Archive for the ‘Bicycle’ Category

The Brompton Sketchmobile: Harold’s Sketchblog Bike

Monday, December 7th, 2009

My Brompton folding bicycle is a mainstay of my experience as a sketchbook artist & photographer in New York.  I commute all over the city with my sketchbooks, pens, and camera in the shoulder bag that mounts onto the front of the frame.  My “other bicycle” is a Motobecane Nomade from the late 1970’s, which I purchased from a Goodwill store for $40 over 10 years ago.

Sketchblog artist Harold Graves with his Brompton T-6 folding bike on the Brooklyn Bridge.

Sketchblog artist Harold Graves with his Brompton T-6 folding bike on the Brooklyn Bridge.

Visit Harold’s Sketchbooks at

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Bastille Day Drawings

Wednesday, July 15th, 2009

During a bicycle ride through TriBeCa today, I came across some Bastille Day festivities on West Broadway, where a large crowd had gathered to play petanque on a sand court set up for that purpose in the street.  There was a brass band playing music and a petanque tournament was in progress when I arrived, in front of the Cercle Rouge Brasserie, a French Bistro that is apparently named after the 1970 movie, Le Cercle Rouge.

Bastille Day 3This Petanque player’s energy was an amazing thing to behold; my drawing does not fully convey the intensity of his focus as he took his position to make his shots.  The other players were much younger than him, mostly college kids, jostling each other and laughing, their energy loose and scattered by comparison.  This man became completely rooted to the ground when he lined up to shoot:  his gaze penetrating and precise as he bent slightly at the waist, his right hand poised for a moment like a discus thrower in an olympiad.  I could almost feel the line of force radiating out from his face across the court.  He was good, too:  his boule frequently landed within an inch or two of the jack.  After finishing a round, he would take a drag off of a little cigarillo before casting the circle for the next shot, saying nothing the whole time.  Petanque, I recently discovered, actually means anchored feet.

Bastille Day 6On 10th Avenue and 20th Street, right on the edge of the Chelsea Art District, this accordionist was busking on the corner, his back turned towards the avenue, facing the parking garage that sits nearby.  I noticed him as much for his outfit as his music:  he wore a helmet modeled after a Star Wars character the entire time that he was playing.  He would not remove the helmet even to wipe his face (it was a bit warm outside), but instead would deftly lift the mask partially away and run his hand underneath:  I wondered if perhaps he was trying to conceal his identity.  At one point he began playing a Philip Glass theme that I recognized, then segued abruptly into La Marseillaise and the theme from Star Wars.  He was still there when I rode by again an hour later, groups of art tourists walking by tossing money into his open case.Bastille Day 4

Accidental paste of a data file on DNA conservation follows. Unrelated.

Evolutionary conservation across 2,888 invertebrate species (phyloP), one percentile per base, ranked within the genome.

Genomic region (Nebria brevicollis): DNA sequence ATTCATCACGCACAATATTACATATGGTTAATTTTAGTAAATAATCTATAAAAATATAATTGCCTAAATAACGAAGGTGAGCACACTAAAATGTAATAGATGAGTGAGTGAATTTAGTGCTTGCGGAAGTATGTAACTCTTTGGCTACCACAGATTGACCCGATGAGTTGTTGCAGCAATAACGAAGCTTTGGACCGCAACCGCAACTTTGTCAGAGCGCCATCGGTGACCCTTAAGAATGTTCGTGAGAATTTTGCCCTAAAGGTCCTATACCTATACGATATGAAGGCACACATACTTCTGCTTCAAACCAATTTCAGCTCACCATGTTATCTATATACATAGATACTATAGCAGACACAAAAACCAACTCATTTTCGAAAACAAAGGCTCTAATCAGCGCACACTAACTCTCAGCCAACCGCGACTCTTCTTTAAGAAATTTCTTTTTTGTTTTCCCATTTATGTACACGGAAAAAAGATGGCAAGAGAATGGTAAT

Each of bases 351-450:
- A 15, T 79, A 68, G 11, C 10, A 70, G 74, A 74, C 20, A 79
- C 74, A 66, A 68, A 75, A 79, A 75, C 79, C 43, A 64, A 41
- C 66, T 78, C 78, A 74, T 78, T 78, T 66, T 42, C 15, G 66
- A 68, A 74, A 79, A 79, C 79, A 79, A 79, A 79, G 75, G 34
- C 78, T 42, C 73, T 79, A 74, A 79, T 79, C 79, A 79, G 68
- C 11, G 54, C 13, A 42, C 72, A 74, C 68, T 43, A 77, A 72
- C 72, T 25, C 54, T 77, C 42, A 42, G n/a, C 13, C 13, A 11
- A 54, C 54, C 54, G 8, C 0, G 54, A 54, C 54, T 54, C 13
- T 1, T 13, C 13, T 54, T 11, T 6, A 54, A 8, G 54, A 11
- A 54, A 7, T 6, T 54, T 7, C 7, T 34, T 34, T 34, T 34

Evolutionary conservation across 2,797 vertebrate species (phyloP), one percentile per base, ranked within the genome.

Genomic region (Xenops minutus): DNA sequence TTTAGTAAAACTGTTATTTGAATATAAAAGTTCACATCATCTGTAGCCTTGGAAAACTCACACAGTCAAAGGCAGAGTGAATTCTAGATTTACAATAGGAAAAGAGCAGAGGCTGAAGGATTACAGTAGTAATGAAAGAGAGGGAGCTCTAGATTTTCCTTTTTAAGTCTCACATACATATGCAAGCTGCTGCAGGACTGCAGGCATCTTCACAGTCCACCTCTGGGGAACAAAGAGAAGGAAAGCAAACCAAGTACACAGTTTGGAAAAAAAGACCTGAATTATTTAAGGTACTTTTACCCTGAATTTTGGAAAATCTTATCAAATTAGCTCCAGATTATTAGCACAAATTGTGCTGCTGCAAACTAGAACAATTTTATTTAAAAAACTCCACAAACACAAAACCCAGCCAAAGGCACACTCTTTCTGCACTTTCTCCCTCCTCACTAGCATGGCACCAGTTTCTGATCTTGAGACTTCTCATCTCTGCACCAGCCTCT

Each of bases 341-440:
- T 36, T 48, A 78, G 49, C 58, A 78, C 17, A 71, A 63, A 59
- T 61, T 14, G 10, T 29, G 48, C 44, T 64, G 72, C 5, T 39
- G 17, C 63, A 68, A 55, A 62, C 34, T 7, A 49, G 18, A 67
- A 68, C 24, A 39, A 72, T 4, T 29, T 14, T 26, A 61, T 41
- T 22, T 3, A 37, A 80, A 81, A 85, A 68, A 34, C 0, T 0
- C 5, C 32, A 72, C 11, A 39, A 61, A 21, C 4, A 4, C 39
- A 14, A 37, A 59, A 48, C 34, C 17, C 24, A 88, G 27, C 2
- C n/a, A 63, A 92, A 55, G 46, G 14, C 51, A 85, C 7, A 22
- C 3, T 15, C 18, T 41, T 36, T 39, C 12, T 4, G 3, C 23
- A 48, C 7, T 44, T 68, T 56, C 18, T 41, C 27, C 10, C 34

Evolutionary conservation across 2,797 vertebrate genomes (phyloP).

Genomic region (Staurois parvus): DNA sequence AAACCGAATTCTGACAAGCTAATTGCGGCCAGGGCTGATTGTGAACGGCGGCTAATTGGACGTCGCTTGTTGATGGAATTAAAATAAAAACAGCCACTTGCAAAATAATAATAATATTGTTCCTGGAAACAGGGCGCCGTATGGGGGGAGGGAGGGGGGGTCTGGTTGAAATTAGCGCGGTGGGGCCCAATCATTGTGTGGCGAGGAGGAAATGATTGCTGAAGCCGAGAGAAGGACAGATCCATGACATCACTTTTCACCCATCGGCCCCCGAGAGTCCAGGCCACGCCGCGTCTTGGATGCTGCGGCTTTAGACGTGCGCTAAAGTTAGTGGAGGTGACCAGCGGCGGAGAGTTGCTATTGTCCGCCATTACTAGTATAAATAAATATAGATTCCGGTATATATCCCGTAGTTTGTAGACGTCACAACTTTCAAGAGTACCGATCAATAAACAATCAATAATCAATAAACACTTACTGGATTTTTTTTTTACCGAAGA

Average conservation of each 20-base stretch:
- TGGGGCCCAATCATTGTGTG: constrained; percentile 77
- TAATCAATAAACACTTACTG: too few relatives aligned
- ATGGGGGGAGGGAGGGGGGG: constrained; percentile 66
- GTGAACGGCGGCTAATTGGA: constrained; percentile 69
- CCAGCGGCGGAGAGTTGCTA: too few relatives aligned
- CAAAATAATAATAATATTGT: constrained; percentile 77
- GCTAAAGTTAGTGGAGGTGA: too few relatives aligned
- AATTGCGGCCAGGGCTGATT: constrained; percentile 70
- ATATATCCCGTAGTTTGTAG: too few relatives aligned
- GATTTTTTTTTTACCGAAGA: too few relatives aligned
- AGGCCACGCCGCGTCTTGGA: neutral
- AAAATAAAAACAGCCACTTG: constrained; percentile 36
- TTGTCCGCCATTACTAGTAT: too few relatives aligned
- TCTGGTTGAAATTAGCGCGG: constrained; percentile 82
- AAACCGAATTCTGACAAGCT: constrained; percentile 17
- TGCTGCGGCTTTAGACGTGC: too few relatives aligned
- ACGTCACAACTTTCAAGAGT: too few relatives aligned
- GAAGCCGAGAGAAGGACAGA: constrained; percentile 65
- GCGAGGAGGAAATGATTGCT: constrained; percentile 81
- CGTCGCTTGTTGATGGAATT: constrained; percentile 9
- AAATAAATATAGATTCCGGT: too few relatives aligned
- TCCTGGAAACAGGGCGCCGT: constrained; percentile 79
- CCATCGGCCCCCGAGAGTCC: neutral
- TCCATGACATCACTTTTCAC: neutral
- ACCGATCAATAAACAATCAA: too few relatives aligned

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Nature in the City

Thursday, July 9th, 2009

During my regular visits to Prospect Park, I usually bring my sketchbook and inks in my bicycle bag.  Here are a few brush drawings I made of the trees there:




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After the Rain

Friday, June 26th, 2009

Here’s two pictures of my home-made rain gauge, which overflowed on my fire escape this last week; the first picture was taken about 3 or 4 weeks ago, the second one on Wednesday of this week:

Rain Gauge 2bRain Gauge b

The rain that New York has been experiencing for the past several weeks finally let up; I went out for a bicycle ride.  I made these 2 sketches while resting near the north end of the reservoir in Central Park:

Central Park Plants

Trees Central Park

Whenever I work on an ink drawing like this, especially directly from nature, I often think about artists like Robert Crumb who are so brilliant at using cross-hatching to create a sense of form, space and light.  I also think of Brian Kay, an artist who introduced me to etching and intaglio printing, when I was a student at the Yale Summer School of Art.  Brian had this masterful way of rendering trees that I really admired, and he talked a lot about Rembrandt in class.  Rembrandt is one of those towering figures of art who was able to attain such mastery of expression in more than one medium.  There’s such a psychological depth and complexity in both the etchings and paintings:  Rembrandt is someone else that I think about often when I draw.  Maybe one of these days I’ll be able to get a handle on cross-hatching.

It was so refreshing to be bicycling on the first sunny day we’ve had in weeks that I decided to ride all the way back home to Brooklyn instead of taking the subway.  On my way across the Brooklyn Bridge I noticed this young man holding a hand-lettered placard and wearing an unusual hat, standing perfectly still with a pleasant smile on his face.  His hat with it’s strange antenna-like plume, the urgent message written in several languages, and the little genie’s-bottle money-jar in front of him all struck such a mercurial image in my mind that I had to stop, and ended up making a quick pencil sketch of him, which I later inked in.  We spoke for a few minutes, and Aiden explained to me that he was giving a text-based art performance and invited me to check out his blog.  Take a look:

Aiden World Melody Project

From the Bridge one could also get a clear view of the Statue of Liberty:

Ellis Island

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